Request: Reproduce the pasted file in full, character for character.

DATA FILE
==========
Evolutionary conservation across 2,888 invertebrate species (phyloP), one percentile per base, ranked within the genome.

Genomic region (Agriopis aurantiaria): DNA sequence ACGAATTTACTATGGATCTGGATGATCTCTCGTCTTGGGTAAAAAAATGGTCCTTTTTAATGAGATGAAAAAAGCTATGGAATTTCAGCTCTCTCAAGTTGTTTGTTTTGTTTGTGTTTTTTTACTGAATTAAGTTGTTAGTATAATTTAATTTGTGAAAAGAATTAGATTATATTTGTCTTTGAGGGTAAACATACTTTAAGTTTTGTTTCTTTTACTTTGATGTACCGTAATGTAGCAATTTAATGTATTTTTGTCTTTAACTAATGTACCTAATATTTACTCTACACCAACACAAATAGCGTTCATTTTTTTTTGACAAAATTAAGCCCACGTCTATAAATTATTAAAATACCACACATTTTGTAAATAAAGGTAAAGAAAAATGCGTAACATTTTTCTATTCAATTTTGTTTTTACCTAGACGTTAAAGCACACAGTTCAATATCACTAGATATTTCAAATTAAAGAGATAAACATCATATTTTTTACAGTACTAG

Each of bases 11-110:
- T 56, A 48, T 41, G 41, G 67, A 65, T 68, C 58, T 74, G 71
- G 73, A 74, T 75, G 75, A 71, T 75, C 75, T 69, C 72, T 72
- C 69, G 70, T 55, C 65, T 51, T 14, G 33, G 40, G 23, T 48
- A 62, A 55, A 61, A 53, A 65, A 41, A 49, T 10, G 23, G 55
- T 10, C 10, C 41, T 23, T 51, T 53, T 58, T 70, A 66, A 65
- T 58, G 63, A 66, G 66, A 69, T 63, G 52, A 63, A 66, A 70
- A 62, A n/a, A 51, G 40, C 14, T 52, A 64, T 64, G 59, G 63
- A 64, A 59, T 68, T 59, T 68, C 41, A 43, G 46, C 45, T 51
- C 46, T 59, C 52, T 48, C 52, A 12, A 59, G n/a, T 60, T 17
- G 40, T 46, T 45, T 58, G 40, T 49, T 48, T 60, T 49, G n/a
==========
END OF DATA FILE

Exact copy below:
Evolutionary conservation across 2,888 invertebrate species (phyloP), one percentile per base, ranked within the genome.

Genomic region (Agriopis aurantiaria): DNA sequence ACGAATTTACTATGGATCTGGATGATCTCTCGTCTTGGGTAAAAAAATGGTCCTTTTTAATGAGATGAAAAAAGCTATGGAATTTCAGCTCTCTCAAGTTGTTTGTTTTGTTTGTGTTTTTTTACTGAATTAAGTTGTTAGTATAATTTAATTTGTGAAAAGAATTAGATTATATTTGTCTTTGAGGGTAAACATACTTTAAGTTTTGTTTCTTTTACTTTGATGTACCGTAATGTAGCAATTTAATGTATTTTTGTCTTTAACTAATGTACCTAATATTTACTCTACACCAACACAAATAGCGTTCATTTTTTTTTGACAAAATTAAGCCCACGTCTATAAATTATTAAAATACCACACATTTTGTAAATAAAGGTAAAGAAAAATGCGTAACATTTTTCTATTCAATTTTGTTTTTACCTAGACGTTAAAGCACACAGTTCAATATCACTAGATATTTCAAATTAAAGAGATAAACATCATATTTTTTACAGTACTAG

Each of bases 11-110:
- T 56, A 48, T 41, G 41, G 67, A 65, T 68, C 58, T 74, G 71
- G 73, A 74, T 75, G 75, A 71, T 75, C 75, T 69, C 72, T 72
- C 69, G 70, T 55, C 65, T 51, T 14, G 33, G 40, G 23, T 48
- A 62, A 55, A 61, A 53, A 65, A 41, A 49, T 10, G 23, G 55
- T 10, C 10, C 41, T 23, T 51, T 53, T 58, T 70, A 66, A 65
- T 58, G 63, A 66, G 66, A 69, T 63, G 52, A 63, A 66, A 70
- A 62, A n/a, A 51, G 40, C 14, T 52, A 64, T 64, G 59, G 63
- A 64, A 59, T 68, T 59, T 68, C 41, A 43, G 46, C 45, T 51
- C 46, T 59, C 52, T 48, C 52, A 12, A 59, G n/a, T 60, T 17
- G 40, T 46, T 45, T 58, G 40, T 49, T 48, T 60, T 49, G n/a